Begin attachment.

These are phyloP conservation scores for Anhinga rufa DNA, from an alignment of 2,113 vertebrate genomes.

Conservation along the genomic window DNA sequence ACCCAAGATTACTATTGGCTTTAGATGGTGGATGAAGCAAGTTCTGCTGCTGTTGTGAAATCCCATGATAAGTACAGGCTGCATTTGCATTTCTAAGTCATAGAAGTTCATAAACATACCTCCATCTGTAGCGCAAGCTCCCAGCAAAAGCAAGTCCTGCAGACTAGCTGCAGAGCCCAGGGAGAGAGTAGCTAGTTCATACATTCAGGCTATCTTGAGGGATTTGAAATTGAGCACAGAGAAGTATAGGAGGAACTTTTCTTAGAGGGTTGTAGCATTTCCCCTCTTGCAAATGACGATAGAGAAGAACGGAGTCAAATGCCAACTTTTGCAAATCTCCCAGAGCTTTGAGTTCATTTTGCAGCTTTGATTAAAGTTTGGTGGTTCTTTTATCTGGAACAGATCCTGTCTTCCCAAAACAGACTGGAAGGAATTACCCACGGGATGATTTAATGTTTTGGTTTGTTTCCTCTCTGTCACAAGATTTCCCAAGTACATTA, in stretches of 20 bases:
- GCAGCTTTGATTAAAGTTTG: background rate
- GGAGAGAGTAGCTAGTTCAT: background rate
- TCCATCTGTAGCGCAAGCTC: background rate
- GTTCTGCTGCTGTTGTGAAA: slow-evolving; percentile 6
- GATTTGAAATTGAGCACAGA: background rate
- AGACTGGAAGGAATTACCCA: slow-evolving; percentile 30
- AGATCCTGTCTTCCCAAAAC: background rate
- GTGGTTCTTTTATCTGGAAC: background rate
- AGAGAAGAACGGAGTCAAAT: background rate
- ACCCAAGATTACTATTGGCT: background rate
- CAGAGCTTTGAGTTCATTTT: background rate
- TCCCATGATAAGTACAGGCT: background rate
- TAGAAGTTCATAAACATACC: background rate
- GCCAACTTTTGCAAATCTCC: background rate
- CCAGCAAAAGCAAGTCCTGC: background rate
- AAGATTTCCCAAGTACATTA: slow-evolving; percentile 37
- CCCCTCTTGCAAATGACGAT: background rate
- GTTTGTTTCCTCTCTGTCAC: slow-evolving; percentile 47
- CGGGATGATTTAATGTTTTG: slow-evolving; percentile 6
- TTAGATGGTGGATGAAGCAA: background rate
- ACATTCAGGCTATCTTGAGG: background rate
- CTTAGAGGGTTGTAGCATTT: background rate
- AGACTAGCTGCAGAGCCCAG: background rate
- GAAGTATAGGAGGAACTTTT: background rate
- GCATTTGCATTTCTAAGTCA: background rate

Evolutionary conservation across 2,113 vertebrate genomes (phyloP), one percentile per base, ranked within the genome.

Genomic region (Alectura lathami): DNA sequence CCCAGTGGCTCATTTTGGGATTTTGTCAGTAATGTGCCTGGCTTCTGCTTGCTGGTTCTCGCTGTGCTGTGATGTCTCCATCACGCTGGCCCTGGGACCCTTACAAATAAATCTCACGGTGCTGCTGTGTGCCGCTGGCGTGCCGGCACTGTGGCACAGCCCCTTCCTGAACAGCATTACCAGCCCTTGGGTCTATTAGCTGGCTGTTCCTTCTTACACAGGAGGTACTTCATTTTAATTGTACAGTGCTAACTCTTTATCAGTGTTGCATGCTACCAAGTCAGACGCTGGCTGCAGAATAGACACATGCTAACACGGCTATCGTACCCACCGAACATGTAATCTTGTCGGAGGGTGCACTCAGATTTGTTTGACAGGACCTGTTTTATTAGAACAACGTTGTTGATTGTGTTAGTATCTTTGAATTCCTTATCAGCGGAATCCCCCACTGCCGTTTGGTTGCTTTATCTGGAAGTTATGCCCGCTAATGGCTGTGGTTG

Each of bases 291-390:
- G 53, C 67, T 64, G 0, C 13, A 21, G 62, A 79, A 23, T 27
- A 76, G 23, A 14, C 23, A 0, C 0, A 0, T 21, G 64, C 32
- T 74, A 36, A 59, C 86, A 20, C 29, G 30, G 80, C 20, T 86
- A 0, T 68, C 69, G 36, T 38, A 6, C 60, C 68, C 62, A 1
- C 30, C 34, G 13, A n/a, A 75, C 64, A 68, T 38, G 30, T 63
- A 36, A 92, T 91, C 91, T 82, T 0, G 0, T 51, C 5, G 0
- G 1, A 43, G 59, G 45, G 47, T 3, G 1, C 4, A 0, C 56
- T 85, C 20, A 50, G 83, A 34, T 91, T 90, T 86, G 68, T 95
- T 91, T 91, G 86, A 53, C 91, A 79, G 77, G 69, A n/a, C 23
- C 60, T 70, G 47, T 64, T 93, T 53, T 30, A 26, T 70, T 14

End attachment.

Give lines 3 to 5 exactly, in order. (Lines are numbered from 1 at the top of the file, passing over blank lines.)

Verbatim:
- GCAGCTTTGATTAAAGTTTG: background rate
- GGAGAGAGTAGCTAGTTCAT: background rate
- TCCATCTGTAGCGCAAGCTC: background rate